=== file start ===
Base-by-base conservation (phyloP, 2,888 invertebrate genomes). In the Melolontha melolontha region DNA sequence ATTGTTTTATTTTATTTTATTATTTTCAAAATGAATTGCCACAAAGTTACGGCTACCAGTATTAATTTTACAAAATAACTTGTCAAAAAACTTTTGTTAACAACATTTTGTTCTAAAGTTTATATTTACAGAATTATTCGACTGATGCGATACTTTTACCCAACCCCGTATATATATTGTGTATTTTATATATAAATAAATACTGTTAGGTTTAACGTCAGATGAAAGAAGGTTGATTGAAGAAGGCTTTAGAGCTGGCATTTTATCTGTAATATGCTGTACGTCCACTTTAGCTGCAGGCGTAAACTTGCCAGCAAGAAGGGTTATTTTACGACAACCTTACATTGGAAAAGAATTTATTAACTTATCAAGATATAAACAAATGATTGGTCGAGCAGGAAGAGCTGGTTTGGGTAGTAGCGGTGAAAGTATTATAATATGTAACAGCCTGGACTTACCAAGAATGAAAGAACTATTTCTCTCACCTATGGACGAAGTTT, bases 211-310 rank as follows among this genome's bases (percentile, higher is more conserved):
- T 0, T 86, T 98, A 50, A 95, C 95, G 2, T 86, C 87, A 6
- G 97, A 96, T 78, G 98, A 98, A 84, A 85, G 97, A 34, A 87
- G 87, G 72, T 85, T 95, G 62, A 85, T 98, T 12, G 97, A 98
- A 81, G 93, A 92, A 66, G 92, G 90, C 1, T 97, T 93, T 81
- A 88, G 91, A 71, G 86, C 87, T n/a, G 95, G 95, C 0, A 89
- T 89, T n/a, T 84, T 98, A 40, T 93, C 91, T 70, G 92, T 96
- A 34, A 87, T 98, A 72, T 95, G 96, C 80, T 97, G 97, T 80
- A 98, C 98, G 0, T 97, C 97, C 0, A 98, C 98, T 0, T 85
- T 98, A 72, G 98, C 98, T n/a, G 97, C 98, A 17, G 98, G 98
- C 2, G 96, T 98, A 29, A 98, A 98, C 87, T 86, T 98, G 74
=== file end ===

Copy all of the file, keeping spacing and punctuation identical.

Base-by-base conservation (phyloP, 2,888 invertebrate genomes). In the Melolontha melolontha region DNA sequence ATTGTTTTATTTTATTTTATTATTTTCAAAATGAATTGCCACAAAGTTACGGCTACCAGTATTAATTTTACAAAATAACTTGTCAAAAAACTTTTGTTAACAACATTTTGTTCTAAAGTTTATATTTACAGAATTATTCGACTGATGCGATACTTTTACCCAACCCCGTATATATATTGTGTATTTTATATATAAATAAATACTGTTAGGTTTAACGTCAGATGAAAGAAGGTTGATTGAAGAAGGCTTTAGAGCTGGCATTTTATCTGTAATATGCTGTACGTCCACTTTAGCTGCAGGCGTAAACTTGCCAGCAAGAAGGGTTATTTTACGACAACCTTACATTGGAAAAGAATTTATTAACTTATCAAGATATAAACAAATGATTGGTCGAGCAGGAAGAGCTGGTTTGGGTAGTAGCGGTGAAAGTATTATAATATGTAACAGCCTGGACTTACCAAGAATGAAAGAACTATTTCTCTCACCTATGGACGAAGTTT, bases 211-310 rank as follows among this genome's bases (percentile, higher is more conserved):
- T 0, T 86, T 98, A 50, A 95, C 95, G 2, T 86, C 87, A 6
- G 97, A 96, T 78, G 98, A 98, A 84, A 85, G 97, A 34, A 87
- G 87, G 72, T 85, T 95, G 62, A 85, T 98, T 12, G 97, A 98
- A 81, G 93, A 92, A 66, G 92, G 90, C 1, T 97, T 93, T 81
- A 88, G 91, A 71, G 86, C 87, T n/a, G 95, G 95, C 0, A 89
- T 89, T n/a, T 84, T 98, A 40, T 93, C 91, T 70, G 92, T 96
- A 34, A 87, T 98, A 72, T 95, G 96, C 80, T 97, G 97, T 80
- A 98, C 98, G 0, T 97, C 97, C 0, A 98, C 98, T 0, T 85
- T 98, A 72, G 98, C 98, T n/a, G 97, C 98, A 17, G 98, G 98
- C 2, G 96, T 98, A 29, A 98, A 98, C 87, T 86, T 98, G 74